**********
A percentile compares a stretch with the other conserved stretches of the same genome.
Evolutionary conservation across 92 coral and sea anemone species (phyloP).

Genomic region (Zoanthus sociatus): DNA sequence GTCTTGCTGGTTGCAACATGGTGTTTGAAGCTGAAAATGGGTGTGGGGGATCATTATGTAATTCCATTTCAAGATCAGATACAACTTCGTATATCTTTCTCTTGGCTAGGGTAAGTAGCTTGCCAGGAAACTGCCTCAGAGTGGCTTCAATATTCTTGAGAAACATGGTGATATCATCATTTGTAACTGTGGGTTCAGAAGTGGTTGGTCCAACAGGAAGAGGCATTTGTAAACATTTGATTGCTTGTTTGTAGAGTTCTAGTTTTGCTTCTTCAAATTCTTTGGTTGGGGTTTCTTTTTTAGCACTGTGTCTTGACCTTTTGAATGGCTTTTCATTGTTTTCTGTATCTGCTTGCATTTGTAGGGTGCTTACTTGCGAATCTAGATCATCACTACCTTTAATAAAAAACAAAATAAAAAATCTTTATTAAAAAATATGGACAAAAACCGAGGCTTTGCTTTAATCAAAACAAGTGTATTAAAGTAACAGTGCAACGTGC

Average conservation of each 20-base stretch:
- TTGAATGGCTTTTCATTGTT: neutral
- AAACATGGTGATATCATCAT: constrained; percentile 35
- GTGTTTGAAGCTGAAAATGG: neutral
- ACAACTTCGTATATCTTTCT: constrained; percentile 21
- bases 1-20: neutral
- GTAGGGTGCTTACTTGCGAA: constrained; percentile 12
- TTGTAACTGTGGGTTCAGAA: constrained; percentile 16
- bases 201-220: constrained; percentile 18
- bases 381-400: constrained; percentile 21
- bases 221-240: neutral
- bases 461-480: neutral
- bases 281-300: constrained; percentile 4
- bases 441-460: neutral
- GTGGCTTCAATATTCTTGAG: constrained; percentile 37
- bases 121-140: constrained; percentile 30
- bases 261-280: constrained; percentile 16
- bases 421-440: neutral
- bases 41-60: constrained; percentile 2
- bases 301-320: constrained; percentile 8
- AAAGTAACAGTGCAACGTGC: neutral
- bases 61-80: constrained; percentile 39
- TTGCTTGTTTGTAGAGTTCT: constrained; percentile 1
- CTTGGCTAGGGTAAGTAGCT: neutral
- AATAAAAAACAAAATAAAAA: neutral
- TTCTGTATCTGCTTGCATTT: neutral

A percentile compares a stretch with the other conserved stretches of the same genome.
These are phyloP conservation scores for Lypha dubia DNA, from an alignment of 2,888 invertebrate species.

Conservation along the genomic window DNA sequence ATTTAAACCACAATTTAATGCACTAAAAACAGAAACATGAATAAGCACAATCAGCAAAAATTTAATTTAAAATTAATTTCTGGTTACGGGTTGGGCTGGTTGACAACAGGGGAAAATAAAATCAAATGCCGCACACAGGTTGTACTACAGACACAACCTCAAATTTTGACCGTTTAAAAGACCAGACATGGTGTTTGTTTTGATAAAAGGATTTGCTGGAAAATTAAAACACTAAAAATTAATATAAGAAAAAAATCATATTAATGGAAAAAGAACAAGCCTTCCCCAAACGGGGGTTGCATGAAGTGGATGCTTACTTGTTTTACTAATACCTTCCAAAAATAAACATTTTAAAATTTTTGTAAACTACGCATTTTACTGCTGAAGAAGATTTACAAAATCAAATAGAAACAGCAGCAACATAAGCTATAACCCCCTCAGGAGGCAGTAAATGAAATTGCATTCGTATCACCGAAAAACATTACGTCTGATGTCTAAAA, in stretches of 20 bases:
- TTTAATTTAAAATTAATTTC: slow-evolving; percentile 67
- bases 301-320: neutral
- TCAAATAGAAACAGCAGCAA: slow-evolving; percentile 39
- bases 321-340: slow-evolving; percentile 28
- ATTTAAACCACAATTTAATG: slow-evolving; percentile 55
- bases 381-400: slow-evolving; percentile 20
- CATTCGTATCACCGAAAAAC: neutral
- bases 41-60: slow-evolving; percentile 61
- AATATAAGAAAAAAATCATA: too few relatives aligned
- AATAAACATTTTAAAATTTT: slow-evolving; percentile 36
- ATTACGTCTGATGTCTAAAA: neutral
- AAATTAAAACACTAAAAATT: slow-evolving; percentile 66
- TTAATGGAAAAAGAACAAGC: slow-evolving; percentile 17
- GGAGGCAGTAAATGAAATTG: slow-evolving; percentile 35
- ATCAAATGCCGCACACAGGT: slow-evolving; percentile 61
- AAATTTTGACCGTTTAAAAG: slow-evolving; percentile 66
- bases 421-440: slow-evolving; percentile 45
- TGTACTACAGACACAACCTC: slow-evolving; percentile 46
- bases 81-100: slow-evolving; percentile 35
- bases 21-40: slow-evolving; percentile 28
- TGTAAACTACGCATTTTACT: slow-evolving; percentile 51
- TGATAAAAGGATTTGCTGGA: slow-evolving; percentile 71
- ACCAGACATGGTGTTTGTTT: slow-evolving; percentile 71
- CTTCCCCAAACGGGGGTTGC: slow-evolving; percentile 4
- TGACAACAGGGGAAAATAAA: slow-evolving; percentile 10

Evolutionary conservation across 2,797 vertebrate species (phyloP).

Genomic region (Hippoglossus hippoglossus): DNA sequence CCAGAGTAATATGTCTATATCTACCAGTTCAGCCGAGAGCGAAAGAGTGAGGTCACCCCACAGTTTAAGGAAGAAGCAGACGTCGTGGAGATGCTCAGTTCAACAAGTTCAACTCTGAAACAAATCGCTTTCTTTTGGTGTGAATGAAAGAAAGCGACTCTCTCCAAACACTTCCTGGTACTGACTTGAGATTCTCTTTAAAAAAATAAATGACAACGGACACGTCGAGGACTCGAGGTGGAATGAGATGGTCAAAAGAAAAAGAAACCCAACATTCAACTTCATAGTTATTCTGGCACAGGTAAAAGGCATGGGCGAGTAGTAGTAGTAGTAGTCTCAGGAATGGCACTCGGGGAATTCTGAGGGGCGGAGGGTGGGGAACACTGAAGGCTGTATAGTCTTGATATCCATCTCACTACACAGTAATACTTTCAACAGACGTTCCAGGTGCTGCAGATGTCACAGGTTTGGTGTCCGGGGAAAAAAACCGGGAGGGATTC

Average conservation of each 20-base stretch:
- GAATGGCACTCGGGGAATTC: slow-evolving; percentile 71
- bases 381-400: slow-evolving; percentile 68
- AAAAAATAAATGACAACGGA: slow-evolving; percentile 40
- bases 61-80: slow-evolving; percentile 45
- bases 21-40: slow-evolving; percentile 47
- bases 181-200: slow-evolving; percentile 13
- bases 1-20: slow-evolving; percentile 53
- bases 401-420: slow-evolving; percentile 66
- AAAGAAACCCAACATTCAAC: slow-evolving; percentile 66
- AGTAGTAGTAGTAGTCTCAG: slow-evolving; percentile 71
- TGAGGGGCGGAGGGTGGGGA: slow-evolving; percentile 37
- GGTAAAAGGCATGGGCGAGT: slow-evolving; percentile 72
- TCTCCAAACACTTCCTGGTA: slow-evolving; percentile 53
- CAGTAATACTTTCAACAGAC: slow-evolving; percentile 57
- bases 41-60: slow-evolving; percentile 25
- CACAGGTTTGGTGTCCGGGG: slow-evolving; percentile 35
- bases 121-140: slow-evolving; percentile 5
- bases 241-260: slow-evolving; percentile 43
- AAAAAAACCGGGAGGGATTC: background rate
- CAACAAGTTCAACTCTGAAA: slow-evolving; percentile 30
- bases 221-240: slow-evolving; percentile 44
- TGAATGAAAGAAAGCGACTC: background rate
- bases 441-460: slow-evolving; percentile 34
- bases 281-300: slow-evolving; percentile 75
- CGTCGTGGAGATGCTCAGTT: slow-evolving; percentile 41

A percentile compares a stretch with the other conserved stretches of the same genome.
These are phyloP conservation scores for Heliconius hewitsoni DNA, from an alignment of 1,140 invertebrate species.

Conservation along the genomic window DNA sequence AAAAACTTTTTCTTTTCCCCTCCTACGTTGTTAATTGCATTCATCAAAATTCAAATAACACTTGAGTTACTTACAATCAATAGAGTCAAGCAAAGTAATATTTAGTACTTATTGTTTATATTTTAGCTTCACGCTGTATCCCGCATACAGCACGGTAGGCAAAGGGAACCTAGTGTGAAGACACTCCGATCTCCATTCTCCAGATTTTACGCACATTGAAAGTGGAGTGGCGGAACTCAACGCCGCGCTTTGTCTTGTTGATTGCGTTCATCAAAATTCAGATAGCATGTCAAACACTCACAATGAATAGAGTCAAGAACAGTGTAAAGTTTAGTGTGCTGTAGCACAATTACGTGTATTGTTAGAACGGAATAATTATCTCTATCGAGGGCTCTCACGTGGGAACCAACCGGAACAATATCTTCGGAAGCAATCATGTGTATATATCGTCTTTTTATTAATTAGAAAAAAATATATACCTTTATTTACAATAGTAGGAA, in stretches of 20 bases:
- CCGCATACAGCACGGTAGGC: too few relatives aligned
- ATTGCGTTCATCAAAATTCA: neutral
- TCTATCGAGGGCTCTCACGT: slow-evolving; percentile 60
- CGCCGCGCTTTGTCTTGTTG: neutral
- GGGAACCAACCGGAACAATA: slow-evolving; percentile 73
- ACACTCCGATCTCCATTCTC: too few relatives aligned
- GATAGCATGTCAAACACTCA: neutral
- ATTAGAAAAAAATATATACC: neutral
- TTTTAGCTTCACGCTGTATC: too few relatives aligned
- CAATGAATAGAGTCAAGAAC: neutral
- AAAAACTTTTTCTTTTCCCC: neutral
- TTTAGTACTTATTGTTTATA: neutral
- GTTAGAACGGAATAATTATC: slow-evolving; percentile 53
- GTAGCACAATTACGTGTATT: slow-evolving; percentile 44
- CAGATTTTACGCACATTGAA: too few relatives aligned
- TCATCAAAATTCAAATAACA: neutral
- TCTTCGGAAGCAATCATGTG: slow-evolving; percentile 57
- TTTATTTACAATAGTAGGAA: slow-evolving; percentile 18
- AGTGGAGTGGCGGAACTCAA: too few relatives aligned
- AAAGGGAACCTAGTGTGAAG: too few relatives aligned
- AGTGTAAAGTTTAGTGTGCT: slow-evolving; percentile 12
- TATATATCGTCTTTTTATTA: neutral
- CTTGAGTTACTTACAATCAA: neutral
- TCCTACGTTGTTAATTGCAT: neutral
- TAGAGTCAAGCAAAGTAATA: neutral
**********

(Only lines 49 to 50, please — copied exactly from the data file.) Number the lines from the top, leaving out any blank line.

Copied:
- bases 421-440: slow-evolving; percentile 45
- TGTACTACAGACACAACCTC: slow-evolving; percentile 46